Wichita Open has history of thrilling finishes

Brad Elder is quick to caution against labeling him the expert on the Sunday atmosphere at the Wichita Open.

Never mind that the 35-year-old tour veteran is the only person on the planet to win the tournament twice. Or that he was one shot away from a playoff that could have yielded a third title.

"When you're winning and leading, you kind of block those things out," Elder said.

But tunnel vision only goes so far when you arrive at a hole where a birdie on your scorecard puts free hamburger coupons in fans' pockets. Or when your stroll to the 18th green is accompanied by a guy with a bullhorn introducing you to the crowd.

These are just a couple of the elements that highlight the final round of a Wichita Open at Crestview Country Club.

By their very nature, sporting events tend to generate excitement as they approach their conclusions. While some may debate golf's ability to move the needle like a Game 7 of a championship series or a football title game, the Wichita Open has historical data that should at least pique thrill-seekers' interests: 16 of the tournament's 20 champions won by either one shot or in a playoff.

"By Sunday, everybody's going and they're very interested in the golf because they're looking at the leaderboards, seeing the changes and they know what to expect in the areas of the course they're watching," tournament director Roy Turner said.

True, although galleries will be just as plugged in next Sunday — the final day of this year's Wichita Open — at two PGA Tour events and a stop on the Champions Tour.

What sets a Crestview crowd apart is the ability to experience professional golf with some homespun touches. The Wichita Open's weekend rounds are broadcast on local radio, giving attendees the opportunity to slip on a pair of headphones and stay up to date with what can be a challenging spectator sport. A crew of roving reporters follows the final groups, offering hole-by-hole updates via cell phones throughout the round.

Another sign it's Sunday at the Wichita Open is the swelling gallery for the final group. The tournament's late July and early August finishes over the years have ensured the word "hydration" is part of a Wichita Open fan's vocabulary. But even with the leaders typically teeing off in the midday heat, fans move along the gallery ropes in numbers not seen earlier in the week.

"Around the course you get a lot of people saying, 'Look at that' or 'He just did that' if somebody makes a birdie or has a bad hole," Turner said. "You just don't see that on Thursday."

Crestview's North course is also configured for low-scoring fireworks. Since 2003, Nationwide Tour golfers have played it as a par-71 layout. But even though Crestview's back nine is par 36, seven tour pros have carded 29s on that stretch since 2004.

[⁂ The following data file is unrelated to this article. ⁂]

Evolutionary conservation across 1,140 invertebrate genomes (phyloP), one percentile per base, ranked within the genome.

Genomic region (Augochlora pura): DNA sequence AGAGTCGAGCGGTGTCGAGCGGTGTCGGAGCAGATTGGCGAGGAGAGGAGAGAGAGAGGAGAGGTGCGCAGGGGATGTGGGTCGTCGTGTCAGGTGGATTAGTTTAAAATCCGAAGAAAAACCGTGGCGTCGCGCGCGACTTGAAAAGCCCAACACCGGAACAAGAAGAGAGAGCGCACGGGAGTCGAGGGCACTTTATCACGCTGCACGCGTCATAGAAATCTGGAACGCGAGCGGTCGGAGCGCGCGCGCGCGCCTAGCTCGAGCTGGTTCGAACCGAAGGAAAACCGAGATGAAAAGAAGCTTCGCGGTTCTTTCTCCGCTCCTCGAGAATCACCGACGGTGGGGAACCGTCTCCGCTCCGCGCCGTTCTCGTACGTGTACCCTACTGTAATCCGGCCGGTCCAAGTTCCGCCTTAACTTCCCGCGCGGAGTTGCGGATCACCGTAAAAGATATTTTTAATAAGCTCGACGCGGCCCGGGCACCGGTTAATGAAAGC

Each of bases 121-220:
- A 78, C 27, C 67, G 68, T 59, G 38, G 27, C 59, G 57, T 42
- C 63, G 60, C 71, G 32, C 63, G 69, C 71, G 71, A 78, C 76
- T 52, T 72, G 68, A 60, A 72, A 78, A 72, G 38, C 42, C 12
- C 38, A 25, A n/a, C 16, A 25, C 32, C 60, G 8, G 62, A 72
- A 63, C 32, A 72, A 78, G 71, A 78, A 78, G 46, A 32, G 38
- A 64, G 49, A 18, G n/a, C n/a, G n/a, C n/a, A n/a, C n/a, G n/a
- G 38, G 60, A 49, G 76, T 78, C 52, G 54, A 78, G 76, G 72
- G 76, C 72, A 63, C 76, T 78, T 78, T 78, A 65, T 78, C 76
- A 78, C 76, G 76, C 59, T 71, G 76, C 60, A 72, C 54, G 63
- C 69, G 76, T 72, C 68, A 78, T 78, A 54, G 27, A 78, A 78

Advantageous scoring holes on the back nine include the 339-yard 11th, a par 4 that tempts long hitters to steer through a narrow, tree-lined fairway toward the green. Both par 5s, the 501-yard 14th and 520-yard 18th, are reachable in two shots for many pros, yielding prospects for birdies and even eagles that cause a stir for scoreboard watchers.

"Whenever you finish with a par 5, you've got more things that can happen," Elder said. "If you've got a chance to sneak into a playoff, it's a situation where you can hit two or three great shots and get it done. It can backfire on you just as fast, too."

In last year's Wichita Open, Chris Tidland reached the 18th in two, then buried a 20-foot eagle putt that eventually gave him a one-shot victory.

As memorable as No. 18 can be, many tour pros get their kicks at the 202-yard 17th. The last few years, Walt's Sports Bar & Grill owner Larry Doss has offered a promotional deal of free hamburgers to spectators in the corporate boxes whenever a golfer makes a birdie.

This year, Turner is adding a public concession viewing area near the 17th green that will likely take the festive atmosphere up a notch.

"It's just been great since they've added those kinds of things around there," Elder said. "It brings more fans out and it gets them more involved."

With Crestview set to host its 10th Wichita Open, the Sunday vibe that has accompanied golfers like Elder and Tidland to titles is well established. It's a part of the city's sports landscape that Turner is eager to share with all comers.

"It's an adrenaline high that, without it, I'd probably call in sick," Turner said. "I see the excitement in my staff and in the volunteers and in the people who come to watch.

"Sunday is the day that makes everything worthwhile."